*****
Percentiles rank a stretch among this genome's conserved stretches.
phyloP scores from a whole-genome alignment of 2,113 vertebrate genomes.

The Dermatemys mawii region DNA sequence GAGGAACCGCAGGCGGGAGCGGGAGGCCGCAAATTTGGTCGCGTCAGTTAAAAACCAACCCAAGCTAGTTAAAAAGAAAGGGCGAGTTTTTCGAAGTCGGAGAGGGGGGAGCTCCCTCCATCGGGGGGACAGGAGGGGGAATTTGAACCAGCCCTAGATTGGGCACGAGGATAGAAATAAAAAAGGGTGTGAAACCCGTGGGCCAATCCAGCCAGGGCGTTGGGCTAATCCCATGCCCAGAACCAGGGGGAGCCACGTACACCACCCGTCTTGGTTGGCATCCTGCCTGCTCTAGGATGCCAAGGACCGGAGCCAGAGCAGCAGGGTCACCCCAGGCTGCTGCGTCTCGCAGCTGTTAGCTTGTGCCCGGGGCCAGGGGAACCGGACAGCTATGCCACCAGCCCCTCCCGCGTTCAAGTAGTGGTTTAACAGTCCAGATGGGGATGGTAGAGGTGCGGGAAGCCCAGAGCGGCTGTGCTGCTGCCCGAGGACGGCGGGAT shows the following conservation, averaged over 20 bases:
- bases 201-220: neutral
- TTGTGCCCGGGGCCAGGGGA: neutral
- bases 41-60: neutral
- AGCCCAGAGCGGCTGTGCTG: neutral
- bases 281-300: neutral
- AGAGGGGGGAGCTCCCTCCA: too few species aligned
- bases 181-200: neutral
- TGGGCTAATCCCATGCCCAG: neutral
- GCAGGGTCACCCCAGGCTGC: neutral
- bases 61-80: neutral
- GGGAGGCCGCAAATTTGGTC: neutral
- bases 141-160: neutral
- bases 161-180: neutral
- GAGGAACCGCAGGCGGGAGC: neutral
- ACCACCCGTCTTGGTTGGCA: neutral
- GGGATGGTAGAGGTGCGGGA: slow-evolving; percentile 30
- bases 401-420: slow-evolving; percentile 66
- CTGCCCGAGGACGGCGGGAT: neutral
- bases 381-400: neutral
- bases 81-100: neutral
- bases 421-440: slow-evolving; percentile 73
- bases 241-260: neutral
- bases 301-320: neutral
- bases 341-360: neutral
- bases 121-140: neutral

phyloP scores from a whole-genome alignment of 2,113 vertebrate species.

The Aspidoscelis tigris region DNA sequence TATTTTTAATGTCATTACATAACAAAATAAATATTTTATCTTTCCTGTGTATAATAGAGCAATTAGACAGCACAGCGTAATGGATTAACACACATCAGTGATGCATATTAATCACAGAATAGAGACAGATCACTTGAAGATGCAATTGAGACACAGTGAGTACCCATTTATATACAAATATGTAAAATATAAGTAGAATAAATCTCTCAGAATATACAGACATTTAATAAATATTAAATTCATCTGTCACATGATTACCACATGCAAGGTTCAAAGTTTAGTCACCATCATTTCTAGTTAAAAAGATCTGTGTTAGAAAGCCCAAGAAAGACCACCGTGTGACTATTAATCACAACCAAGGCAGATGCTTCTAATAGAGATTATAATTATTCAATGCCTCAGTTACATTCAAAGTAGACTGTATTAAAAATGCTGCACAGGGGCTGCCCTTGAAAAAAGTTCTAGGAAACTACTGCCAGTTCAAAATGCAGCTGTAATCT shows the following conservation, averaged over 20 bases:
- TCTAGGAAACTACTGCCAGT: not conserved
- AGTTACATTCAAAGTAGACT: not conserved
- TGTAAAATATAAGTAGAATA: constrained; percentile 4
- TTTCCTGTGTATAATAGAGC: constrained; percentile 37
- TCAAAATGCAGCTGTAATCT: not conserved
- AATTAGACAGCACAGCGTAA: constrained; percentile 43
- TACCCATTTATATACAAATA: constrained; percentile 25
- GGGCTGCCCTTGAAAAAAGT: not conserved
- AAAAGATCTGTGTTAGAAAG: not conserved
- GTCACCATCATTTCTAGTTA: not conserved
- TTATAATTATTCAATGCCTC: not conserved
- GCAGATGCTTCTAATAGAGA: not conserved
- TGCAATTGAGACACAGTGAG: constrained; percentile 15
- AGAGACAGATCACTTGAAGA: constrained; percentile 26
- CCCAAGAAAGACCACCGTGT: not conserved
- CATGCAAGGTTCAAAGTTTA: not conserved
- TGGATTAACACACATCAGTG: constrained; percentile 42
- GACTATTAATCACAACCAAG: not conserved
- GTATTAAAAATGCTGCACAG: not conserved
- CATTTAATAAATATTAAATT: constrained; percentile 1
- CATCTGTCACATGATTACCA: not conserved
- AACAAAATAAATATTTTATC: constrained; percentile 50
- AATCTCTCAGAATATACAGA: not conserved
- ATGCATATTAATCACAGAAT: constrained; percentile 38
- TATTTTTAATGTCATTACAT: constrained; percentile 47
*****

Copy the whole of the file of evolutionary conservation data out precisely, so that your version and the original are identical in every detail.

Percentiles rank a stretch among this genome's conserved stretches.
phyloP scores from a whole-genome alignment of 2,113 vertebrate genomes.

The Dermatemys mawii region DNA sequence GAGGAACCGCAGGCGGGAGCGGGAGGCCGCAAATTTGGTCGCGTCAGTTAAAAACCAACCCAAGCTAGTTAAAAAGAAAGGGCGAGTTTTTCGAAGTCGGAGAGGGGGGAGCTCCCTCCATCGGGGGGACAGGAGGGGGAATTTGAACCAGCCCTAGATTGGGCACGAGGATAGAAATAAAAAAGGGTGTGAAACCCGTGGGCCAATCCAGCCAGGGCGTTGGGCTAATCCCATGCCCAGAACCAGGGGGAGCCACGTACACCACCCGTCTTGGTTGGCATCCTGCCTGCTCTAGGATGCCAAGGACCGGAGCCAGAGCAGCAGGGTCACCCCAGGCTGCTGCGTCTCGCAGCTGTTAGCTTGTGCCCGGGGCCAGGGGAACCGGACAGCTATGCCACCAGCCCCTCCCGCGTTCAAGTAGTGGTTTAACAGTCCAGATGGGGATGGTAGAGGTGCGGGAAGCCCAGAGCGGCTGTGCTGCTGCCCGAGGACGGCGGGAT shows the following conservation, averaged over 20 bases:
- bases 201-220: neutral
- TTGTGCCCGGGGCCAGGGGA: neutral
- bases 41-60: neutral
- AGCCCAGAGCGGCTGTGCTG: neutral
- bases 281-300: neutral
- AGAGGGGGGAGCTCCCTCCA: too few species aligned
- bases 181-200: neutral
- TGGGCTAATCCCATGCCCAG: neutral
- GCAGGGTCACCCCAGGCTGC: neutral
- bases 61-80: neutral
- GGGAGGCCGCAAATTTGGTC: neutral
- bases 141-160: neutral
- bases 161-180: neutral
- GAGGAACCGCAGGCGGGAGC: neutral
- ACCACCCGTCTTGGTTGGCA: neutral
- GGGATGGTAGAGGTGCGGGA: slow-evolving; percentile 30
- bases 401-420: slow-evolving; percentile 66
- CTGCCCGAGGACGGCGGGAT: neutral
- bases 381-400: neutral
- bases 81-100: neutral
- bases 421-440: slow-evolving; percentile 73
- bases 241-260: neutral
- bases 301-320: neutral
- bases 341-360: neutral
- bases 121-140: neutral

phyloP scores from a whole-genome alignment of 2,113 vertebrate species.

The Aspidoscelis tigris region DNA sequence TATTTTTAATGTCATTACATAACAAAATAAATATTTTATCTTTCCTGTGTATAATAGAGCAATTAGACAGCACAGCGTAATGGATTAACACACATCAGTGATGCATATTAATCACAGAATAGAGACAGATCACTTGAAGATGCAATTGAGACACAGTGAGTACCCATTTATATACAAATATGTAAAATATAAGTAGAATAAATCTCTCAGAATATACAGACATTTAATAAATATTAAATTCATCTGTCACATGATTACCACATGCAAGGTTCAAAGTTTAGTCACCATCATTTCTAGTTAAAAAGATCTGTGTTAGAAAGCCCAAGAAAGACCACCGTGTGACTATTAATCACAACCAAGGCAGATGCTTCTAATAGAGATTATAATTATTCAATGCCTCAGTTACATTCAAAGTAGACTGTATTAAAAATGCTGCACAGGGGCTGCCCTTGAAAAAAGTTCTAGGAAACTACTGCCAGTTCAAAATGCAGCTGTAATCT shows the following conservation, averaged over 20 bases:
- TCTAGGAAACTACTGCCAGT: not conserved
- AGTTACATTCAAAGTAGACT: not conserved
- TGTAAAATATAAGTAGAATA: constrained; percentile 4
- TTTCCTGTGTATAATAGAGC: constrained; percentile 37
- TCAAAATGCAGCTGTAATCT: not conserved
- AATTAGACAGCACAGCGTAA: constrained; percentile 43
- TACCCATTTATATACAAATA: constrained; percentile 25
- GGGCTGCCCTTGAAAAAAGT: not conserved
- AAAAGATCTGTGTTAGAAAG: not conserved
- GTCACCATCATTTCTAGTTA: not conserved
- TTATAATTATTCAATGCCTC: not conserved
- GCAGATGCTTCTAATAGAGA: not conserved
- TGCAATTGAGACACAGTGAG: constrained; percentile 15
- AGAGACAGATCACTTGAAGA: constrained; percentile 26
- CCCAAGAAAGACCACCGTGT: not conserved
- CATGCAAGGTTCAAAGTTTA: not conserved
- TGGATTAACACACATCAGTG: constrained; percentile 42
- GACTATTAATCACAACCAAG: not conserved
- GTATTAAAAATGCTGCACAG: not conserved
- CATTTAATAAATATTAAATT: constrained; percentile 1
- CATCTGTCACATGATTACCA: not conserved
- AACAAAATAAATATTTTATC: constrained; percentile 50
- AATCTCTCAGAATATACAGA: not conserved
- ATGCATATTAATCACAGAAT: constrained; percentile 38
- TATTTTTAATGTCATTACAT: constrained; percentile 47